Saturday, December 03, 2005

One More Disincentive for Women to Report Rape

Kevin Hayden at The American Street has a chilling story about a 17-year-old girl who was gang-raped by three men, all of them known to her. One of the men was her boyfriend. She reported the rape and filed charges, but the case never went to trial because the district attorney for Washington County, Oregon, concluded that all of the parties involved -- the victim and the three men who raped her -- lacked credibility, making it unlikely that they could get a conviction.

But the story gets much worse than this. After making the determination that they lacked enough evidence to prove the rape charges, the district attorney's office decided to file charges against the victim for false allegations of rape! The young woman did not at any time recant or withdraw the charges; the prosecution simply decided that, although both the alleged rapists and the rape victim were inconsistent in their statements, the victim was more inconsistent, and thus had to have lied about being raped!

Yesterday, the municipal judge ruled in favor of the city of Beaverton, Oregon: He found the rape victim (now 19 years old) guilty of filing a false police report of rape against her boyfriend and his two friends.

Kevin actually attended the trial: He has known the young woman since she was a baby.

You should also read Shakespeare's Sister on this story: She has more details about the history of the case and the people involved. One of the reasons (perhaps the major reason, although I'm not clear on that) that the young woman's allegations of rape were found "not credible" was because her mother and her friend told the authorities she "did not act traumatized" after the rape occurred. But these same two people were among those who urged the rape victim to file a police report.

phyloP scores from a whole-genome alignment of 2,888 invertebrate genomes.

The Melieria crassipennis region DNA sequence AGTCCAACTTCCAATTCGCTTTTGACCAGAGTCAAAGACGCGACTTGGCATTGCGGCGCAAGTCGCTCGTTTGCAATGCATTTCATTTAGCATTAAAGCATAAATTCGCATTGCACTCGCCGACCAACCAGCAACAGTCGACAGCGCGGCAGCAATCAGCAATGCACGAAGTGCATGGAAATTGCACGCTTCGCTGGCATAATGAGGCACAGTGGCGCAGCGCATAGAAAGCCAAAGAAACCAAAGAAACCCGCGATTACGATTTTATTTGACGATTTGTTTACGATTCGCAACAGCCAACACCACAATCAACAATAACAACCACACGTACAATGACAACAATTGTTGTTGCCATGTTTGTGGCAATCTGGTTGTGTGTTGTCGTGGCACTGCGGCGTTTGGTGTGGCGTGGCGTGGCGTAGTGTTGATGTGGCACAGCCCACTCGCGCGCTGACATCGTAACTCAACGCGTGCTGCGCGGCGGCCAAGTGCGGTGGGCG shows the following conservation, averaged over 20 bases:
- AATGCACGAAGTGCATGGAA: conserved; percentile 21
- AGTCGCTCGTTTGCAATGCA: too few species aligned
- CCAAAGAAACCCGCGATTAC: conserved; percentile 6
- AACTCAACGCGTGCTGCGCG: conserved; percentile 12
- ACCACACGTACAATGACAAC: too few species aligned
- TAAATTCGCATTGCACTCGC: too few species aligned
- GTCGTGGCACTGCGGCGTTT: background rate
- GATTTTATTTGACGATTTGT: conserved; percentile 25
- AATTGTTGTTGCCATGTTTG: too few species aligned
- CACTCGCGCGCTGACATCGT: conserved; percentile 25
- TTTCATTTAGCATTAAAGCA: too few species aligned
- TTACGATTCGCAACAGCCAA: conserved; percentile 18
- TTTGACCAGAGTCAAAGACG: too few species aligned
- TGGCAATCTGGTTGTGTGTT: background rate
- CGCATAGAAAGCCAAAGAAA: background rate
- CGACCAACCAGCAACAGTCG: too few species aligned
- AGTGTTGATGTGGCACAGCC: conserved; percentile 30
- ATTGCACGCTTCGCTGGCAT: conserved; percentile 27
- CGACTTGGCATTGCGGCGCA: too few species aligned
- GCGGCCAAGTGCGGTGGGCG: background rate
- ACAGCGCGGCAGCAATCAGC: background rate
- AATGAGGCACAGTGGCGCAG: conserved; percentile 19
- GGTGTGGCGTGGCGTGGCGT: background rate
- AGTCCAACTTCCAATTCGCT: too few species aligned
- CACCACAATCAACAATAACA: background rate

Again: The judge decided that the victim was not credible because her friend and her mother said she did not "act traumatized" in the days after the incident. He then filed a charge against the victim which turned the two people he had deemed credible witnesses into criminal conspirators. That seems rather confusing, that two criminal conspirators could also be credible witnesses, and experts on post-rape trauma no less.

Melissa (Shakespeare's Sister) also provides some solid, factual information about how rape victims typically react after being raped (there is no typical reaction), and gives us the truth behind the widespread idea that lying about rape is common:

Here are some things we hear a lot: Vindictive women use rape charges to get back at men. Women's sexual histories can be informative in a rape case. Women who were "really raped" are easily identified by the way they behave.

None of them are true.

I like the way Dave Johnson at Seeing the Forest summarizes this case:

A judge decides that since he doesn't know who to believe he'll convict the woman for filing the charges in the first place.

More commentary at The Heretik.

No comments: